where $u 1 , … , u M$ and $v 1 , … , v M$ are independent realizations of U and V, respectively.
Let us see an alternative method when U and V are independent. Suppose that U has an explicit density function $f U$. Suppose also that $g ( · , V )$ is invertible for all V, where $h ( · , V )$ is the inverse. Then,
$f X ( x ) = E f U h ( x , V ) ∂ 1 h ( x , V ) ,$
where $∂ 1$ is the partial derivative with respect to the first variable and $E$ is the expectation operator. Notice that we are not requiring V to have a probability density.
Indeed, if $P V = P ∘ V − 1$ denotes the probability law of V, then the following chain of equalities holds:
$P g ( U , V ) ≤ x = ∫ R P g ( U , V ) ≤ x | V = v P V ( d v ) = ∫ R P g ( U , v ) ≤ x | V = v P V ( d v ) = ∫ R P g ( U , v ) ≤ x P V ( d v ) = ∫ R ∫ − ∞ x f g ( U , v ) ( u ) d u P V ( d v ) = ∫ R ∫ − ∞ x f U ( h ( u , v ) ) | ∂ 1 h ( u , v ) | d u P V ( d v ) = ∫ − ∞ x ∫ R f U ( h ( u , v ) ) | ∂ 1 h ( u , v ) | P V ( d v ) d u = ∫ − ∞ x E f U h ( u , V ) ∂ 1 h ( u , V ) d u .$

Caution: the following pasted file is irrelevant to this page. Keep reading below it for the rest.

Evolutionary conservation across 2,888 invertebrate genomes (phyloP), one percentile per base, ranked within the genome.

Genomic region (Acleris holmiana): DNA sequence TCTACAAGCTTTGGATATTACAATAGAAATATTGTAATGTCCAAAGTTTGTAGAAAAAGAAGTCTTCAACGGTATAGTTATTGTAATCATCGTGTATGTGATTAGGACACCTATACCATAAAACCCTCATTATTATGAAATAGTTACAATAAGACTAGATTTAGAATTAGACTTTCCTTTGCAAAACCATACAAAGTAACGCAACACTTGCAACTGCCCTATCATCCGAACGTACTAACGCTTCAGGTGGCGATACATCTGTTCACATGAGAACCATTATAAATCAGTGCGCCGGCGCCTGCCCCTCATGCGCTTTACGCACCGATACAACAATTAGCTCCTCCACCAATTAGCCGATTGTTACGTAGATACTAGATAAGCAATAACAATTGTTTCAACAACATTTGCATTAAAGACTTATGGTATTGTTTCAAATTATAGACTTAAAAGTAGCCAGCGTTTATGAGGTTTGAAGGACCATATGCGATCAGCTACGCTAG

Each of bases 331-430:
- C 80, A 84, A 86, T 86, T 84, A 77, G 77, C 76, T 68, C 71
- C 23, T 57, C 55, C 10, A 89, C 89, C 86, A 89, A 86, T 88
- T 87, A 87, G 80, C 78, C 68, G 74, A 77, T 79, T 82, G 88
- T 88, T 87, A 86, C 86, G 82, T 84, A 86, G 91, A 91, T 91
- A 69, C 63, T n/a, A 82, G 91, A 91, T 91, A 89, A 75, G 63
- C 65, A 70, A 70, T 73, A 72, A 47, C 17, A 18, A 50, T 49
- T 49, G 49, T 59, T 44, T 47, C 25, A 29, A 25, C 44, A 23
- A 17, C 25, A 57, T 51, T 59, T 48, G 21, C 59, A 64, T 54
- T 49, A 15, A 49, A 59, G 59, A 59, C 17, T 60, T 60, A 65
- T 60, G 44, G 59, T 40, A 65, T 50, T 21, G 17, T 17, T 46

We have used the independence, the transformed density function (, Section 6.2.1), and Fubini’s theorem.
To estimate the expectation from (2) when the probability law of V is unknown in closed form but realizations of it can be drawn, Monte Carlo simulation may be conducted. For example, the crude Monte Carlo method estimates $f X ( x )$ by using
$f ^ X M ( x ) = 1 M ∑ i = 1 M f U h ( x , v i ) ∂ 1 h ( x , v i ) ,$
where $v 1 , … , v M$ are independent realizations of V (, pp. 53–54).
Notice that the structure and the complexity of this estimator are very similar to a kernel one. For (1), one needs realizations $u 1 , … , u M$, $v 1 , … , v M$, while (3) only uses $v 1 , … , v M$. Hence, the complexity of drawing realizations of V affects (1) and (3) in exactly the same way. On the other hand, (1) evaluates K and g, while (3) evaluates $f U$ and h.
By the central limit theorem, the root mean square error of the Monte Carlo estimate (3) of the mean is $σ / M = O ( M − 1 / 2 )$, where $σ$ is the standard deviation of the random quantity within the expectation (2) (which is assumed to be finite). Variance reduction methods may be applied, such as antithetic or control variates, see . By contrast, the root mean square error of the kernel estimate (1) is $O ( M − r )$, $r < 1 / 2$ .